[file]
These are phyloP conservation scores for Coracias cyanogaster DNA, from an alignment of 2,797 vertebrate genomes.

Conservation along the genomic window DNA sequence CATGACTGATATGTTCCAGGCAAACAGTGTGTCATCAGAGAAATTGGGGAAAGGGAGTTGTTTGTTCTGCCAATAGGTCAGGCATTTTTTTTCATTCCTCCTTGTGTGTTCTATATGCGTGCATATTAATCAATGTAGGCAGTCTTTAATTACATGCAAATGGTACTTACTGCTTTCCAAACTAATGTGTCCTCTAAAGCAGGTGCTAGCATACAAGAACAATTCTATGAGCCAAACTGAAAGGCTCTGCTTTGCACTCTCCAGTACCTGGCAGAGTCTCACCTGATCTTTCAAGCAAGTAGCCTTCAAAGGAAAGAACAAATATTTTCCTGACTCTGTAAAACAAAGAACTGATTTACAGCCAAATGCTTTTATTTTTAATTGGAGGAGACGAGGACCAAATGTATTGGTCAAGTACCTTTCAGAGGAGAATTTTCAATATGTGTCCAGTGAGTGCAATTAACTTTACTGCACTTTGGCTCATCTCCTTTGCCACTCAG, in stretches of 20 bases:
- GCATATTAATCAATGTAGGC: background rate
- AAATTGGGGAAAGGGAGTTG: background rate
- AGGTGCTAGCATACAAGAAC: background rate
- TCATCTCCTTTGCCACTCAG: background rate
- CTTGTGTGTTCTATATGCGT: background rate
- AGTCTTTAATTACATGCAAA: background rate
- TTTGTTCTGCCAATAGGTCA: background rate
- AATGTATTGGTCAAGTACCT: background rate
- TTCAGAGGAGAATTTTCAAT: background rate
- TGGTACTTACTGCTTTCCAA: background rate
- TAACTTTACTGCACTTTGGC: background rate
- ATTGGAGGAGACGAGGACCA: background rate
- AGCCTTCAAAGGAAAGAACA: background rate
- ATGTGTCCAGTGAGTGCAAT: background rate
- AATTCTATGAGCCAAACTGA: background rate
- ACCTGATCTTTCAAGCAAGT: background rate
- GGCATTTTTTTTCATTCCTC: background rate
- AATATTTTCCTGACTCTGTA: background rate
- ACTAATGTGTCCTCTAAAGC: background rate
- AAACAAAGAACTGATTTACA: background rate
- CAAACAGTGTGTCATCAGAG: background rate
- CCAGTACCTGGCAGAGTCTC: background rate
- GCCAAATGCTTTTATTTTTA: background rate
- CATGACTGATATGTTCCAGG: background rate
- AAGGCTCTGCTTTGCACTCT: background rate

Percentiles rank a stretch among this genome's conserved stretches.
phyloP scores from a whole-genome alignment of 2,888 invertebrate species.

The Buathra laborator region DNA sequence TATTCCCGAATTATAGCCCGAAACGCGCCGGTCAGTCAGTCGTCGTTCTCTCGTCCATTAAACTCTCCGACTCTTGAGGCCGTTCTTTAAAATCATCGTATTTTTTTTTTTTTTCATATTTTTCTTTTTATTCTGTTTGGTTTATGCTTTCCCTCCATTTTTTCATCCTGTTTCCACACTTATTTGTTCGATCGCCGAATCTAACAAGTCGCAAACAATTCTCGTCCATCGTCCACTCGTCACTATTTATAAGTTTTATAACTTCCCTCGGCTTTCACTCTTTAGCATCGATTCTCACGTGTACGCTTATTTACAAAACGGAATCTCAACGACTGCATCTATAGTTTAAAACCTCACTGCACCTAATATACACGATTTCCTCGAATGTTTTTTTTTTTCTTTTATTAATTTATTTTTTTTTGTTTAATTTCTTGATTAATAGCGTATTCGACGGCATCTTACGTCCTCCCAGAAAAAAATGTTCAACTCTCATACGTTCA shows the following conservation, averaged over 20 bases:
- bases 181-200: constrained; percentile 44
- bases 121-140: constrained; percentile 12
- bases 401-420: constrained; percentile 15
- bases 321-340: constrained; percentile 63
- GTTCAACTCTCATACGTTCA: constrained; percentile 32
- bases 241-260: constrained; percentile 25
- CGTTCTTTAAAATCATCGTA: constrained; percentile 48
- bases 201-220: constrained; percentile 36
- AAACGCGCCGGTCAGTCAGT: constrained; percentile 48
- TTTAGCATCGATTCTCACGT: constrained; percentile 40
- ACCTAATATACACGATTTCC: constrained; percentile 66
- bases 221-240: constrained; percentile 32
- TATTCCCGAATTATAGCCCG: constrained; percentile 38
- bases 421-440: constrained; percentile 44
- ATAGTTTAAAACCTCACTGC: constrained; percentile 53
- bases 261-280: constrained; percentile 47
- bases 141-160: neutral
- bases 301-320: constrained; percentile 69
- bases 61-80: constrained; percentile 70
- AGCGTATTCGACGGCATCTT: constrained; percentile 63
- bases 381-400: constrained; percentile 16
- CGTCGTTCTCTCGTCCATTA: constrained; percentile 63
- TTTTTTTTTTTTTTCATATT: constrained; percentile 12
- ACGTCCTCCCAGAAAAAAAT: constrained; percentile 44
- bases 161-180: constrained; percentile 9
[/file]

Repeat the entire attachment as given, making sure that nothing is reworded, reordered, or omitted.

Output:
These are phyloP conservation scores for Coracias cyanogaster DNA, from an alignment of 2,797 vertebrate genomes.

Conservation along the genomic window DNA sequence CATGACTGATATGTTCCAGGCAAACAGTGTGTCATCAGAGAAATTGGGGAAAGGGAGTTGTTTGTTCTGCCAATAGGTCAGGCATTTTTTTTCATTCCTCCTTGTGTGTTCTATATGCGTGCATATTAATCAATGTAGGCAGTCTTTAATTACATGCAAATGGTACTTACTGCTTTCCAAACTAATGTGTCCTCTAAAGCAGGTGCTAGCATACAAGAACAATTCTATGAGCCAAACTGAAAGGCTCTGCTTTGCACTCTCCAGTACCTGGCAGAGTCTCACCTGATCTTTCAAGCAAGTAGCCTTCAAAGGAAAGAACAAATATTTTCCTGACTCTGTAAAACAAAGAACTGATTTACAGCCAAATGCTTTTATTTTTAATTGGAGGAGACGAGGACCAAATGTATTGGTCAAGTACCTTTCAGAGGAGAATTTTCAATATGTGTCCAGTGAGTGCAATTAACTTTACTGCACTTTGGCTCATCTCCTTTGCCACTCAG, in stretches of 20 bases:
- GCATATTAATCAATGTAGGC: background rate
- AAATTGGGGAAAGGGAGTTG: background rate
- AGGTGCTAGCATACAAGAAC: background rate
- TCATCTCCTTTGCCACTCAG: background rate
- CTTGTGTGTTCTATATGCGT: background rate
- AGTCTTTAATTACATGCAAA: background rate
- TTTGTTCTGCCAATAGGTCA: background rate
- AATGTATTGGTCAAGTACCT: background rate
- TTCAGAGGAGAATTTTCAAT: background rate
- TGGTACTTACTGCTTTCCAA: background rate
- TAACTTTACTGCACTTTGGC: background rate
- ATTGGAGGAGACGAGGACCA: background rate
- AGCCTTCAAAGGAAAGAACA: background rate
- ATGTGTCCAGTGAGTGCAAT: background rate
- AATTCTATGAGCCAAACTGA: background rate
- ACCTGATCTTTCAAGCAAGT: background rate
- GGCATTTTTTTTCATTCCTC: background rate
- AATATTTTCCTGACTCTGTA: background rate
- ACTAATGTGTCCTCTAAAGC: background rate
- AAACAAAGAACTGATTTACA: background rate
- CAAACAGTGTGTCATCAGAG: background rate
- CCAGTACCTGGCAGAGTCTC: background rate
- GCCAAATGCTTTTATTTTTA: background rate
- CATGACTGATATGTTCCAGG: background rate
- AAGGCTCTGCTTTGCACTCT: background rate

Percentiles rank a stretch among this genome's conserved stretches.
phyloP scores from a whole-genome alignment of 2,888 invertebrate species.

The Buathra laborator region DNA sequence TATTCCCGAATTATAGCCCGAAACGCGCCGGTCAGTCAGTCGTCGTTCTCTCGTCCATTAAACTCTCCGACTCTTGAGGCCGTTCTTTAAAATCATCGTATTTTTTTTTTTTTTCATATTTTTCTTTTTATTCTGTTTGGTTTATGCTTTCCCTCCATTTTTTCATCCTGTTTCCACACTTATTTGTTCGATCGCCGAATCTAACAAGTCGCAAACAATTCTCGTCCATCGTCCACTCGTCACTATTTATAAGTTTTATAACTTCCCTCGGCTTTCACTCTTTAGCATCGATTCTCACGTGTACGCTTATTTACAAAACGGAATCTCAACGACTGCATCTATAGTTTAAAACCTCACTGCACCTAATATACACGATTTCCTCGAATGTTTTTTTTTTTCTTTTATTAATTTATTTTTTTTTGTTTAATTTCTTGATTAATAGCGTATTCGACGGCATCTTACGTCCTCCCAGAAAAAAATGTTCAACTCTCATACGTTCA shows the following conservation, averaged over 20 bases:
- bases 181-200: constrained; percentile 44
- bases 121-140: constrained; percentile 12
- bases 401-420: constrained; percentile 15
- bases 321-340: constrained; percentile 63
- GTTCAACTCTCATACGTTCA: constrained; percentile 32
- bases 241-260: constrained; percentile 25
- CGTTCTTTAAAATCATCGTA: constrained; percentile 48
- bases 201-220: constrained; percentile 36
- AAACGCGCCGGTCAGTCAGT: constrained; percentile 48
- TTTAGCATCGATTCTCACGT: constrained; percentile 40
- ACCTAATATACACGATTTCC: constrained; percentile 66
- bases 221-240: constrained; percentile 32
- TATTCCCGAATTATAGCCCG: constrained; percentile 38
- bases 421-440: constrained; percentile 44
- ATAGTTTAAAACCTCACTGC: constrained; percentile 53
- bases 261-280: constrained; percentile 47
- bases 141-160: neutral
- bases 301-320: constrained; percentile 69
- bases 61-80: constrained; percentile 70
- AGCGTATTCGACGGCATCTT: constrained; percentile 63
- bases 381-400: constrained; percentile 16
- CGTCGTTCTCTCGTCCATTA: constrained; percentile 63
- TTTTTTTTTTTTTTCATATT: constrained; percentile 12
- ACGTCCTCCCAGAAAAAAAT: constrained; percentile 44
- bases 161-180: constrained; percentile 9